January 5, 2015 at 1:19 am #8278
Post subject: Any advice…? Post Posted: Mon Jun 21, 2004 7:14 pm
Joined: Mon Jun 21, 2004 6:49 pm
Location: Austin, Texas
I’m hoping to get into competing (cage fighting or kickboxing probably)… does anyone have any advice? I haven’t seen a lot about women fighters (except on this website) and I’m not too sure what to expect. I have a trainer and I’ll be training at a Muay Thai school soon (I currently do taekwondo- which was a good foundation, but not what I’m probably going to need to compete).
I also haven’t seen a lot of fights for women. Are there many around (in the US)? Are there states where it’s not allowed?
I guess a couple questions I have are….
-are there any requirements about protective gear for women?
-how much (how often, how long) do you train? Weights, cardio, sparring, etc.
-things to beware of or be aware of…
-are there any ways female fights differ from male fights?
Ok and this is a stupid question… so I hear that men abstain from smile prior to fights… do women do that too? 😀 Sorry, just had to ask. I don’t think it would make any sense, but… apparently a lot of men don’t think their abstaining would make sense either.
I can’t think of anything else to ask, but any other advice would be great…. anything you wish you’d known getting into this.
Post subject: PostPosted: Mon Jun 21, 2004 11:38 pm
Joined: Tue Mar 16, 2004 1:24 am
Location: Detroit, Michigan
My advice is that if your doing it cause you will get paid, your in it for all the wrong reasons. Cause in MMA, you don’t get paid much unless you are fighting in big promotions. And even then, it takes a long time to get there. Generally women get paid a little more than guys do just because there are very few of them.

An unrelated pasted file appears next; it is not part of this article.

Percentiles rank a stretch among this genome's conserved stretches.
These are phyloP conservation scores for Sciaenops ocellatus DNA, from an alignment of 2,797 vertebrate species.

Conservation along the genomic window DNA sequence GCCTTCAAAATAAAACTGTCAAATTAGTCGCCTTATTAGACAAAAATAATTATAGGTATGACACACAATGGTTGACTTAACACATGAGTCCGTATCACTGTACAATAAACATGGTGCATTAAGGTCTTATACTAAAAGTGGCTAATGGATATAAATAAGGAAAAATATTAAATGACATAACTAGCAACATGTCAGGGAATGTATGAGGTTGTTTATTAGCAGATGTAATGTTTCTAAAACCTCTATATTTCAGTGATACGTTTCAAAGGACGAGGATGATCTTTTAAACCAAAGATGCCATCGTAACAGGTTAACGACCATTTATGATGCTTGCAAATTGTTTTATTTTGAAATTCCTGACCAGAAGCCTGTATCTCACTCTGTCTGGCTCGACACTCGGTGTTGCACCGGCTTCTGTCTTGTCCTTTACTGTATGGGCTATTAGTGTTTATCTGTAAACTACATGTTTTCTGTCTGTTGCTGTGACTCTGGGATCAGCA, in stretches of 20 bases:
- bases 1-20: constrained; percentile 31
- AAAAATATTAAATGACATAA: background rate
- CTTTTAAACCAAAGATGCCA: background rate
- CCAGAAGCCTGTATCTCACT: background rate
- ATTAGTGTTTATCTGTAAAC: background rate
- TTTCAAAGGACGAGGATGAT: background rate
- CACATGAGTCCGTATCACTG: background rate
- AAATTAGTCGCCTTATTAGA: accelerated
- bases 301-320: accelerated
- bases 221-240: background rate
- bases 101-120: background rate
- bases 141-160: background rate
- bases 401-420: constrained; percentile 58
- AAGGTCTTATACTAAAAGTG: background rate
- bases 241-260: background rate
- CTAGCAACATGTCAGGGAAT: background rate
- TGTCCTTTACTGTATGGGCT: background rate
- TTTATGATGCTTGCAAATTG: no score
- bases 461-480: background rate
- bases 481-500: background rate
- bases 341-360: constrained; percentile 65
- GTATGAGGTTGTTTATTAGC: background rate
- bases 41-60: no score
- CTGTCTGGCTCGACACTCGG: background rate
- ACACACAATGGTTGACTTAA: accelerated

There are a lot of fights out there for chicks, you just have to look for them. Talk to other fighters and also with promoters.
Something to beware of …… Watch your back! You have to know what is right for you and what you can do as a person. People are going to try and thorw you into fights that you are not ready for. When getting paid, with with also try and get by with paying you as less as possible. So you have to be your own boss as well as your own fighter. Get somone that has been doing it for a while to help you out as far as the contracts and what-not. If the money is not right or they are trying to throw you to the wolves, don’t be afraid to turn the fight down.
Protective gear … MMA gloves and mouth guard. It is up to you if you want to wear anything else i.e breast protector, groin protector.
Training and working out. When you have a fight coming up, thats all your going to be doing for like 3 months before the fight is sleeping, eating right and training. Nothing else. Well, your job too if you have one.
Female fights will generaly draw in the crowd for either of two reasons …. 1. there are not many female fighters and when there is one, people love to watch and see the skill. or 2. you will get the street crowd there cause they just want to see two chicks go at it.
Its a fun game and many fighters are all friends and can relate to the same feelings of each other. it’s deffenitly a world that you are either on the inside and can truly understand a fighter or on the outside and have a general idea of whats going on.
Either way you choose to go, good luck and train smart.
Post subject: PostPosted: Wed Jun 23, 2004 2:42 pm